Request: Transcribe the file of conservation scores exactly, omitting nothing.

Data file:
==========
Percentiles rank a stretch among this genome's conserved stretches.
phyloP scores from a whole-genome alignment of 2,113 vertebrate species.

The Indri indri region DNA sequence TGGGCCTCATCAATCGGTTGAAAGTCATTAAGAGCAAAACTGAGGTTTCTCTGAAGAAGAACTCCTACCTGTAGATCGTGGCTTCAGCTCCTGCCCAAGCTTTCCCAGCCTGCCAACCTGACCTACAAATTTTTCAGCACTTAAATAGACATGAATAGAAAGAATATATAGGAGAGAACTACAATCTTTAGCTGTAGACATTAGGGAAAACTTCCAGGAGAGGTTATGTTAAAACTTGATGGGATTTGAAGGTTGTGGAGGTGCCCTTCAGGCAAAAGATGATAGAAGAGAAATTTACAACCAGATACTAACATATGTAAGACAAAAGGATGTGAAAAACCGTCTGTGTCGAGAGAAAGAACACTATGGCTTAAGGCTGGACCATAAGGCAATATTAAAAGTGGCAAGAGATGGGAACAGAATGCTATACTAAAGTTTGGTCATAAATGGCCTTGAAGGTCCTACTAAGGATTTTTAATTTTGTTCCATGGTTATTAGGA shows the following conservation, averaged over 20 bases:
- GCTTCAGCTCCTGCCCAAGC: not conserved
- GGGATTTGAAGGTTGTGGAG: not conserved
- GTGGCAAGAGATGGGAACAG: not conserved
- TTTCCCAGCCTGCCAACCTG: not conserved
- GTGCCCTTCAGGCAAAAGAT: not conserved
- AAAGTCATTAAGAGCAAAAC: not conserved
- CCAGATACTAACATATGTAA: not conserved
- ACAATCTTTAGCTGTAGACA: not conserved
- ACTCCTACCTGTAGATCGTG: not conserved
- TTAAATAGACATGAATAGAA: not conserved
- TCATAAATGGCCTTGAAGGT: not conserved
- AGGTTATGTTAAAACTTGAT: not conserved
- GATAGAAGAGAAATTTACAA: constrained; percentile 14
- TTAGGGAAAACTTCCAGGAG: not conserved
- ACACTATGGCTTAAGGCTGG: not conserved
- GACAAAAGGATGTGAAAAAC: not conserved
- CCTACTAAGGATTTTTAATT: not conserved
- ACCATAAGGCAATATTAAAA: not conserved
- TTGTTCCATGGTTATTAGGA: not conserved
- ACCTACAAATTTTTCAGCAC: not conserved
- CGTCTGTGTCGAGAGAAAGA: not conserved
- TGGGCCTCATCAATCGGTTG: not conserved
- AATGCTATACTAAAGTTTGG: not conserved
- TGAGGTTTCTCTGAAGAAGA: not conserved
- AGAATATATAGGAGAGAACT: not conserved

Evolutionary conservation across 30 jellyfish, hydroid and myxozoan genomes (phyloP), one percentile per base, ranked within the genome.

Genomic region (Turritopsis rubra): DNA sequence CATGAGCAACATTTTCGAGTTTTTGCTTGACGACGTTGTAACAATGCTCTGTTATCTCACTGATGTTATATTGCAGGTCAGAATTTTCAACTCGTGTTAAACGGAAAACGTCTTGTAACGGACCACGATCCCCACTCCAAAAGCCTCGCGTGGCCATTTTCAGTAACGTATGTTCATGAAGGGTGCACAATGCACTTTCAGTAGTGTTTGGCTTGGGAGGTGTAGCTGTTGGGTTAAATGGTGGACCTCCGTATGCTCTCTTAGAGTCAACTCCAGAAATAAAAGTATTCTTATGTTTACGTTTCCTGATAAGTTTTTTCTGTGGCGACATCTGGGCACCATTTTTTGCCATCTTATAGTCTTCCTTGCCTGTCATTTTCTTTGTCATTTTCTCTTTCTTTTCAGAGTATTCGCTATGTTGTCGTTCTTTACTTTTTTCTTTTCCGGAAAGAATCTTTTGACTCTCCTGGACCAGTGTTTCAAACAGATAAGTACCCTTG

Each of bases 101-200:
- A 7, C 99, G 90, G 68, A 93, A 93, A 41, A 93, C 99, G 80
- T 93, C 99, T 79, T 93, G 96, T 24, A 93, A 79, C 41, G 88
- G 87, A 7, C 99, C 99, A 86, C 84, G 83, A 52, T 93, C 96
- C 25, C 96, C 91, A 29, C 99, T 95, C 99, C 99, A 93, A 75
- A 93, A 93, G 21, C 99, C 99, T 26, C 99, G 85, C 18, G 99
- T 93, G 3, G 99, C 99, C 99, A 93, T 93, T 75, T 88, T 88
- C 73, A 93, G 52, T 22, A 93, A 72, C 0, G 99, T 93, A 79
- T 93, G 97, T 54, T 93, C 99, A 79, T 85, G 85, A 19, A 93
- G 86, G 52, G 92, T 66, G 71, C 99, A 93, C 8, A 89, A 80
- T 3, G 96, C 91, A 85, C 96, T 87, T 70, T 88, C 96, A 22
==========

Percentiles rank a stretch among this genome's conserved stretches.
phyloP scores from a whole-genome alignment of 2,113 vertebrate species.

The Indri indri region DNA sequence TGGGCCTCATCAATCGGTTGAAAGTCATTAAGAGCAAAACTGAGGTTTCTCTGAAGAAGAACTCCTACCTGTAGATCGTGGCTTCAGCTCCTGCCCAAGCTTTCCCAGCCTGCCAACCTGACCTACAAATTTTTCAGCACTTAAATAGACATGAATAGAAAGAATATATAGGAGAGAACTACAATCTTTAGCTGTAGACATTAGGGAAAACTTCCAGGAGAGGTTATGTTAAAACTTGATGGGATTTGAAGGTTGTGGAGGTGCCCTTCAGGCAAAAGATGATAGAAGAGAAATTTACAACCAGATACTAACATATGTAAGACAAAAGGATGTGAAAAACCGTCTGTGTCGAGAGAAAGAACACTATGGCTTAAGGCTGGACCATAAGGCAATATTAAAAGTGGCAAGAGATGGGAACAGAATGCTATACTAAAGTTTGGTCATAAATGGCCTTGAAGGTCCTACTAAGGATTTTTAATTTTGTTCCATGGTTATTAGGA shows the following conservation, averaged over 20 bases:
- GCTTCAGCTCCTGCCCAAGC: not conserved
- GGGATTTGAAGGTTGTGGAG: not conserved
- GTGGCAAGAGATGGGAACAG: not conserved
- TTTCCCAGCCTGCCAACCTG: not conserved
- GTGCCCTTCAGGCAAAAGAT: not conserved
- AAAGTCATTAAGAGCAAAAC: not conserved
- CCAGATACTAACATATGTAA: not conserved
- ACAATCTTTAGCTGTAGACA: not conserved
- ACTCCTACCTGTAGATCGTG: not conserved
- TTAAATAGACATGAATAGAA: not conserved
- TCATAAATGGCCTTGAAGGT: not conserved
- AGGTTATGTTAAAACTTGAT: not conserved
- GATAGAAGAGAAATTTACAA: constrained; percentile 14
- TTAGGGAAAACTTCCAGGAG: not conserved
- ACACTATGGCTTAAGGCTGG: not conserved
- GACAAAAGGATGTGAAAAAC: not conserved
- CCTACTAAGGATTTTTAATT: not conserved
- ACCATAAGGCAATATTAAAA: not conserved
- TTGTTCCATGGTTATTAGGA: not conserved
- ACCTACAAATTTTTCAGCAC: not conserved
- CGTCTGTGTCGAGAGAAAGA: not conserved
- TGGGCCTCATCAATCGGTTG: not conserved
- AATGCTATACTAAAGTTTGG: not conserved
- TGAGGTTTCTCTGAAGAAGA: not conserved
- AGAATATATAGGAGAGAACT: not conserved

Evolutionary conservation across 30 jellyfish, hydroid and myxozoan genomes (phyloP), one percentile per base, ranked within the genome.

Genomic region (Turritopsis rubra): DNA sequence CATGAGCAACATTTTCGAGTTTTTGCTTGACGACGTTGTAACAATGCTCTGTTATCTCACTGATGTTATATTGCAGGTCAGAATTTTCAACTCGTGTTAAACGGAAAACGTCTTGTAACGGACCACGATCCCCACTCCAAAAGCCTCGCGTGGCCATTTTCAGTAACGTATGTTCATGAAGGGTGCACAATGCACTTTCAGTAGTGTTTGGCTTGGGAGGTGTAGCTGTTGGGTTAAATGGTGGACCTCCGTATGCTCTCTTAGAGTCAACTCCAGAAATAAAAGTATTCTTATGTTTACGTTTCCTGATAAGTTTTTTCTGTGGCGACATCTGGGCACCATTTTTTGCCATCTTATAGTCTTCCTTGCCTGTCATTTTCTTTGTCATTTTCTCTTTCTTTTCAGAGTATTCGCTATGTTGTCGTTCTTTACTTTTTTCTTTTCCGGAAAGAATCTTTTGACTCTCCTGGACCAGTGTTTCAAACAGATAAGTACCCTTG

Each of bases 101-200:
- A 7, C 99, G 90, G 68, A 93, A 93, A 41, A 93, C 99, G 80
- T 93, C 99, T 79, T 93, G 96, T 24, A 93, A 79, C 41, G 88
- G 87, A 7, C 99, C 99, A 86, C 84, G 83, A 52, T 93, C 96
- C 25, C 96, C 91, A 29, C 99, T 95, C 99, C 99, A 93, A 75
- A 93, A 93, G 21, C 99, C 99, T 26, C 99, G 85, C 18, G 99
- T 93, G 3, G 99, C 99, C 99, A 93, T 93, T 75, T 88, T 88
- C 73, A 93, G 52, T 22, A 93, A 72, C 0, G 99, T 93, A 79
- T 93, G 97, T 54, T 93, C 99, A 79, T 85, G 85, A 19, A 93
- G 86, G 52, G 92, T 66, G 71, C 99, A 93, C 8, A 89, A 80
- T 3, G 96, C 91, A 85, C 96, T 87, T 70, T 88, C 96, A 22